In video of the incident, a group of leaders is seen walking together and talking, and as the group comes to a stop, Mr. Trump grasps Markovic's right arm and pushes past him to get to the front of the group. Markovic appears surprised but smiles and pats the president on the back. The president does not acknowledge him.
Mr. Trump then straightens his jacket and has a brief conversation with Lithuanian President Dalia Grybauskaite.
Markovic is brushing off the incident, according to the Associated Press, and he said that it was only "natural" that Mr. Trump be in the front row.
"I didn't really register it, I just saw reaction to it on social networks," he said. "It is quite simply a harmless situation. I don't take it any other way. So today I really had a unique opportunity to personally thank President Trump for his support, quick ratification of protocol at the US Senate and for the overall support of the United States of America in Montenegro's integration into NATO and of course for a further development of our bilateral relationships. But since today journalists are referring to that scene in different ways I would also wish to tell you that it is natural that the president of the United States is in the front row."
This is not the first awkward exchange President Trump has had on his visit to NATO. Earlier in the day, the handshake with newly-elected French president Emmanuel Macron was described by the pool reporter as having been "so long that knuckles started to turn white." NATO leaders also stood by during the dedication of a 9/11 memorial, when the president told them their contributions are too low. Mr. Trump also had to reckon , who is upset over the leak to the U.S. media of British intelligence on the Manchester attack.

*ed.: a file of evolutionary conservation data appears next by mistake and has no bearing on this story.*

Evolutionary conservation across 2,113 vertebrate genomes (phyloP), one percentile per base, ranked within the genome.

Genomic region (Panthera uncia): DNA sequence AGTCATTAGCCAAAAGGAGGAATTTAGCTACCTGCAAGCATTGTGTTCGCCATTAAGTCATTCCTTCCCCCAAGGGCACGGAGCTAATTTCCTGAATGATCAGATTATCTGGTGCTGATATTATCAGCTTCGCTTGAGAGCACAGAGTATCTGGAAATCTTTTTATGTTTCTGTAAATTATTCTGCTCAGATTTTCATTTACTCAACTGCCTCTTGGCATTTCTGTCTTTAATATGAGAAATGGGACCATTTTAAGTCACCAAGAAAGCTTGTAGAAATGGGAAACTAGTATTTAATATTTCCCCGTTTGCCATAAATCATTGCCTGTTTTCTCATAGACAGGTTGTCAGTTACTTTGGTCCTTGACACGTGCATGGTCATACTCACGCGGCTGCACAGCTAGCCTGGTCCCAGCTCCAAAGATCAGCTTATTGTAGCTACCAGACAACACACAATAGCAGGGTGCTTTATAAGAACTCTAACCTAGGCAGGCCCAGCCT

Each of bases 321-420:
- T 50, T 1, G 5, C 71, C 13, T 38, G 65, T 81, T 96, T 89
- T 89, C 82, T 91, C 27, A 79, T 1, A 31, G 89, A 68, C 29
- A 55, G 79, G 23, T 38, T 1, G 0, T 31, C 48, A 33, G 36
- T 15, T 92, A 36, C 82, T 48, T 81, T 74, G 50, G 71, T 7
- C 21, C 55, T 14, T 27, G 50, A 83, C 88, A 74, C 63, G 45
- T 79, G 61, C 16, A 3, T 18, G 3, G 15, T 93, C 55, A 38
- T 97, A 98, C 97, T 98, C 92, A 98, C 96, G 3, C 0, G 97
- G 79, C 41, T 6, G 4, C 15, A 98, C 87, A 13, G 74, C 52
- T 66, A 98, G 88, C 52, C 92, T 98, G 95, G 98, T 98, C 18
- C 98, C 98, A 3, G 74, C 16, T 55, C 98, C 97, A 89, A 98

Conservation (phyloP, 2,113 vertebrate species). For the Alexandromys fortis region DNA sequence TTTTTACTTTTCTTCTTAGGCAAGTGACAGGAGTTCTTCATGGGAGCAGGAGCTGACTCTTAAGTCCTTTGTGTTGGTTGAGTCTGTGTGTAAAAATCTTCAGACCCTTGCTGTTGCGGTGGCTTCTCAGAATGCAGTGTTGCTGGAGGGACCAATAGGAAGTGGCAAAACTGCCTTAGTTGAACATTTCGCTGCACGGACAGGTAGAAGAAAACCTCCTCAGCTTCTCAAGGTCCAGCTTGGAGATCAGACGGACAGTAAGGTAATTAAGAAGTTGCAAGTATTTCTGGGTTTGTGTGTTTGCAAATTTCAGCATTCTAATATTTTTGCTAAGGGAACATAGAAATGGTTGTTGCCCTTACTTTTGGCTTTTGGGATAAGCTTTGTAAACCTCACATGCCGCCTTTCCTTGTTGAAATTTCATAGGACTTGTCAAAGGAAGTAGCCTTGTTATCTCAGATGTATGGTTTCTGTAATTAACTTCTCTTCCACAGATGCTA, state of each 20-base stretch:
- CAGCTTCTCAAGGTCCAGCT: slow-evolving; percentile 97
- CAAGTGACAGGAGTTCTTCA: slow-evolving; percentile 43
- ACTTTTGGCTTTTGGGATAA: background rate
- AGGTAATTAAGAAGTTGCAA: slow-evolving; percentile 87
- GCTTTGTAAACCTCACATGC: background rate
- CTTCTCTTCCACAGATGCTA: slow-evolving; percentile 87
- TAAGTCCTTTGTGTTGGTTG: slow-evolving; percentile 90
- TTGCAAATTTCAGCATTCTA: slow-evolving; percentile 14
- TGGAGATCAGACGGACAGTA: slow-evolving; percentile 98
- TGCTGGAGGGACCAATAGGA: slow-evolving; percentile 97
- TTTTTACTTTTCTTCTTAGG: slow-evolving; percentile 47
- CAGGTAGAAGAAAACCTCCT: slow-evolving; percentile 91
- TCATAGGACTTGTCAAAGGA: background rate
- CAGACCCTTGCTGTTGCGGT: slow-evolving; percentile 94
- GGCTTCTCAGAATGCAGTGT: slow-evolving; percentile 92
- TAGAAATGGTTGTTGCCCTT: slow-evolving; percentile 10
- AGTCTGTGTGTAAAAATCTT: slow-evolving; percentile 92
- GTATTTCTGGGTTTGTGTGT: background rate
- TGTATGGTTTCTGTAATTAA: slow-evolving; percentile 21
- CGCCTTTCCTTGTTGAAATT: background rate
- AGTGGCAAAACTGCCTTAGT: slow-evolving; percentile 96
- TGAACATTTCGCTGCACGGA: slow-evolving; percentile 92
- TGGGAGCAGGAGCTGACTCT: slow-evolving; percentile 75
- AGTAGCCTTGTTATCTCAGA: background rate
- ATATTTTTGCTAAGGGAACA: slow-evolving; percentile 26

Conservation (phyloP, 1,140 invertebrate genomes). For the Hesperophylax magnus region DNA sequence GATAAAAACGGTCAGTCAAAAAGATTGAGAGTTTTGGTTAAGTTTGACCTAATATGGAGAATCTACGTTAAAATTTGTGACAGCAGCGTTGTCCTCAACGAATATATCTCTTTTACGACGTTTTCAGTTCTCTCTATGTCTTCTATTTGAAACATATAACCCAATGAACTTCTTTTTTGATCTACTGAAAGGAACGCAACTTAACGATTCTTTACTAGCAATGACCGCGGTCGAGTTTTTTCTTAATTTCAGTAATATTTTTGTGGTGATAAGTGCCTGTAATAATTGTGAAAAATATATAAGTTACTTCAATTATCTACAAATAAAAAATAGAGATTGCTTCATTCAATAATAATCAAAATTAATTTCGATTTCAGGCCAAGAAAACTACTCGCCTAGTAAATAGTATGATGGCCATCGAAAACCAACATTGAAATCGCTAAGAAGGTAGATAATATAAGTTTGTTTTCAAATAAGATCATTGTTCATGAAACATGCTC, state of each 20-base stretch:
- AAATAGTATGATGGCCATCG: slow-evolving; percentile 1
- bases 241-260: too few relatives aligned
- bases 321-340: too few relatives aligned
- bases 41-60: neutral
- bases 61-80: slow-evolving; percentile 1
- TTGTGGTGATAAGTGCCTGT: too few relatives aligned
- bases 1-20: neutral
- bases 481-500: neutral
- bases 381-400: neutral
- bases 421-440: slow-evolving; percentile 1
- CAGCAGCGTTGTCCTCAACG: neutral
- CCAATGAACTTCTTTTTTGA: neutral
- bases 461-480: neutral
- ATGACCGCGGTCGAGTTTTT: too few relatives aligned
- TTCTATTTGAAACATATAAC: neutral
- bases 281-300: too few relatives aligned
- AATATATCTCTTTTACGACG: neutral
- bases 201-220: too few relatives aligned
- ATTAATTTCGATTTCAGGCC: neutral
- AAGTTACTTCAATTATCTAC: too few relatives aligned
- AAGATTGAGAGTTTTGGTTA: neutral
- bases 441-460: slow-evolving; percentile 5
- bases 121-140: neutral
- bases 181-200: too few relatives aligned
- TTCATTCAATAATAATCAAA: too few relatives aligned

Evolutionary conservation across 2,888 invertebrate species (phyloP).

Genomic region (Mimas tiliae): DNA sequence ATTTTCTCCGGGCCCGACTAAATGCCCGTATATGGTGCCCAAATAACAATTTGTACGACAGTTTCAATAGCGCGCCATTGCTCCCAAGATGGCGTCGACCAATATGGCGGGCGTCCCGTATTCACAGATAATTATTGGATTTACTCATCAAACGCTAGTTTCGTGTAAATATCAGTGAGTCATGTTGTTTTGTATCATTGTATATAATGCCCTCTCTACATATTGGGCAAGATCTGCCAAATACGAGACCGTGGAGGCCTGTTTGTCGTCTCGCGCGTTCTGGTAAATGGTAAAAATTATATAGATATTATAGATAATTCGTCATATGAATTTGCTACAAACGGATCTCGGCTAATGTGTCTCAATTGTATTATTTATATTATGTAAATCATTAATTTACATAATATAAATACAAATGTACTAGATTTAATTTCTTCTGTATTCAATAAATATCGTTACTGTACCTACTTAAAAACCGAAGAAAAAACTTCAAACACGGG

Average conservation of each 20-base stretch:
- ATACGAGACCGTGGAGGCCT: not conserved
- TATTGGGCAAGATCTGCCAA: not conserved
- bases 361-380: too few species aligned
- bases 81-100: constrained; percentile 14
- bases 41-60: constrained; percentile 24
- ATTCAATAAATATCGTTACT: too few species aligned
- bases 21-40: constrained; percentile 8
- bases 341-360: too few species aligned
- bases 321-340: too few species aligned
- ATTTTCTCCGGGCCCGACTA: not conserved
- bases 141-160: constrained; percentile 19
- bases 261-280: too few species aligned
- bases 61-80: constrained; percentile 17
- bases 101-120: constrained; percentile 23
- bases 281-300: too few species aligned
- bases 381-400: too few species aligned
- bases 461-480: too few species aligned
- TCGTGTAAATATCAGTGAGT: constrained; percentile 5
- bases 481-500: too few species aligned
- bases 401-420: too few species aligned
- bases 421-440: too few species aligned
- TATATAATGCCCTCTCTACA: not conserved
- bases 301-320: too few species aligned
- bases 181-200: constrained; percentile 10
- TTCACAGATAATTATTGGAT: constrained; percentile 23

Neither Montenegro nor its prime minister are particularly well-known in America, but on June 5, the country is expected to become the 29th member of NATO, completing a process that began in 2003 when Montenegro was still part of a union with Serbia and restarted in 2006 after gaining independence.
The president's shove is a minor indignity, compared with what Markovic has had to withstand from Russia. In an interview with Time Magazine, Markovic talked about his country's own ongoing investigation of Russian interference in its elections—a failed Russian plot to stage a coup d'état to seize power, assassinate the former prime minister, and install a leader that would keep Montenegro out of NATO.
Still, Markovic, in the interview, insisted that the two countries still maintain a friendship, and that the reason for joining NATO is to end the historic cycle of conflict in the Balkans, not to oppose Russia.
"Montenegro has cherished for more than 300 years its good friendship with Russia, and we would never allow our country to be misused in order to disrupt Russian security in any way," Markovic told Time magazine.
"Nevertheless, we are going to defend our own interests and the interests of this Western community that we opted for."
Montenegro will be the last of the countries with an Adriatic coastline to join NATO and is also in talks to become a member state of the European Union.